The narrative bias facilitated by the structure of the scientific paper can often manifest itself in what is known as a publication bias. Publication biases occur when research is more likely to be shared if it supports the scientist’s hypothesis at the outset of the study. For example, 58% of clinical trials are not published because they didn’t achieve the intended result. In fact, there are prevalent opinions within academic science that publishing negative results can actually hurt a researcher’s career prospects.

Taking an even more granular view — the formatting requirements of most academic journals limit the sheer volume of information that can be presented within a scientific paper. Despite the fact that majority of articles are accessed online, journals typically charge authors a per page/figure publication fee. This makes it not financially reasonable for authors to include complete methodologies and results. In fact, researchers are incentivized to hand select the data points from all of their experimental observations that provide the evidential support for their conclusions to achieve an arbitrary level of statistical relevance. If you have the time, google “p-hacking”. It’s significant.

As any researcher can tell you the publication of a scientific paper is an inordinately large undertaking. The lifecycle is roughly the following:

  1. Receive a grant to conduct research
  2. Gather experimental data
  3. Prepare a manuscript
  4. Submit the manuscript to academic journals for peer-review
  5. Publication of the research paper

The entire process of finding funding, collecting data, and publishing it within the context of a compelling scientific narrative is a daunting task. The data gathered in step two is unavailable to the community until after the conclusion of step five. In addition, it is not uncommon for a year to pass between the submission of a manuscript and its publication in an academic journal.

Among chemistry publications, there is an average nine month delay from manuscript submission to publication. This temporal delay slows down the entire scientific industry and the rate of innovation within it.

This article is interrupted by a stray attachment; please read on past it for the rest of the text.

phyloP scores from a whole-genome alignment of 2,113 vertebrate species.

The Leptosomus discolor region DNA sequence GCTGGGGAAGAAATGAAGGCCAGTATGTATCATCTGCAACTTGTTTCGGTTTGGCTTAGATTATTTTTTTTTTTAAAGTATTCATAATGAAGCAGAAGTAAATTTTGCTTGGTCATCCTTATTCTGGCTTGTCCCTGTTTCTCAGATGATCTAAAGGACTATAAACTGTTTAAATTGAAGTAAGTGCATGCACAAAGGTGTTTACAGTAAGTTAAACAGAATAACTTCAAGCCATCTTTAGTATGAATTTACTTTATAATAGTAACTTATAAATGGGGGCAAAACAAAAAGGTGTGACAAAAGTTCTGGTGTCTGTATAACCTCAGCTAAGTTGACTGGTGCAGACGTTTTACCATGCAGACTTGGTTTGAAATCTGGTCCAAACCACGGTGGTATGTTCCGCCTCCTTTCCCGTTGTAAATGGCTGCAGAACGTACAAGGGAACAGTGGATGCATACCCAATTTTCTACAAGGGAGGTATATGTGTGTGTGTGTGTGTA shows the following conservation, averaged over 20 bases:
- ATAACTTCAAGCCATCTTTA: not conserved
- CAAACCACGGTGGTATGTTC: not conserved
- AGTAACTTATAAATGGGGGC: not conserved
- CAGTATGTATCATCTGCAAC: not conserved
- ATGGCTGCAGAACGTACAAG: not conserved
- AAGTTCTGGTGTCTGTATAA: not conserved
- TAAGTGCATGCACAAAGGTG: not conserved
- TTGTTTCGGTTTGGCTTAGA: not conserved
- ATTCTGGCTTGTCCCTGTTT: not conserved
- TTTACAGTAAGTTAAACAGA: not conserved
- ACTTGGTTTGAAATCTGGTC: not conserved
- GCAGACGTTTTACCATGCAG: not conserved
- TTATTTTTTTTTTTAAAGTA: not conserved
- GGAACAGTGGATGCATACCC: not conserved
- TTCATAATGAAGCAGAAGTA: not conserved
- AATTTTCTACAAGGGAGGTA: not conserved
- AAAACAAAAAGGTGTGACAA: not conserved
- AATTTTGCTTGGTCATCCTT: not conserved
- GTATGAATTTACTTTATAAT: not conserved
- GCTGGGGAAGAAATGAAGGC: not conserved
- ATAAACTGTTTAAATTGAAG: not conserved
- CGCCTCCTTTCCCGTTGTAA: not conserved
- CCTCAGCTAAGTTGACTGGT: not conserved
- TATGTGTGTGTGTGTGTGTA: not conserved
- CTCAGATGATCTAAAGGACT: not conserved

A quality scientific paper is the combination and careful assembly of a variety of research outputs. They include a literature review, the research question, experimental designs, raw data, statistical analysis of the data, and top-down pattern recognition. When these outputs are combined into a scientific paper and published as a single unit they become individually inaccessible.

For instance, despite technological advances it is still relatively rare for the raw data from which a paper is based to be openly published alongside the manuscript. If another scientist would like to access the data from which a paper is based they are required to reach out to the paper’s authors. This process can be problematic at times as authors are not required to openly share their data.

Finally, scientific papers are written and formatted specifically for consumption by academics within a given topic’s field of study. They exude a certain degree of technical jargon and prestige. This cultural norm makes it nearly impossible for the general public to consume the published knowledge and requires the scientific community to rely on journalists in search of click-worthy headlines to do the translating.

A Case-Study Illustrating the Flaws of the Scientific Paper

The linked tweet-thread from Dr. Brian Skinner (@gravity_levity) describes a tail of scientific intrigue where Dr. Skinner makes an observation about a physical chemistry paper describing the observance of superconductivity at room temperature.

Upon noticing a statistical anomaly in one of the figures, he published a 15-sentence article calling attention to his observation in the pre-print server Arvix.org. The community as a whole recognizes the unlikelihood of this anomaly being genuine, which casts significant doubt upon the findings of the original paper.

Dr. Skinner’s tweets detailing his discovery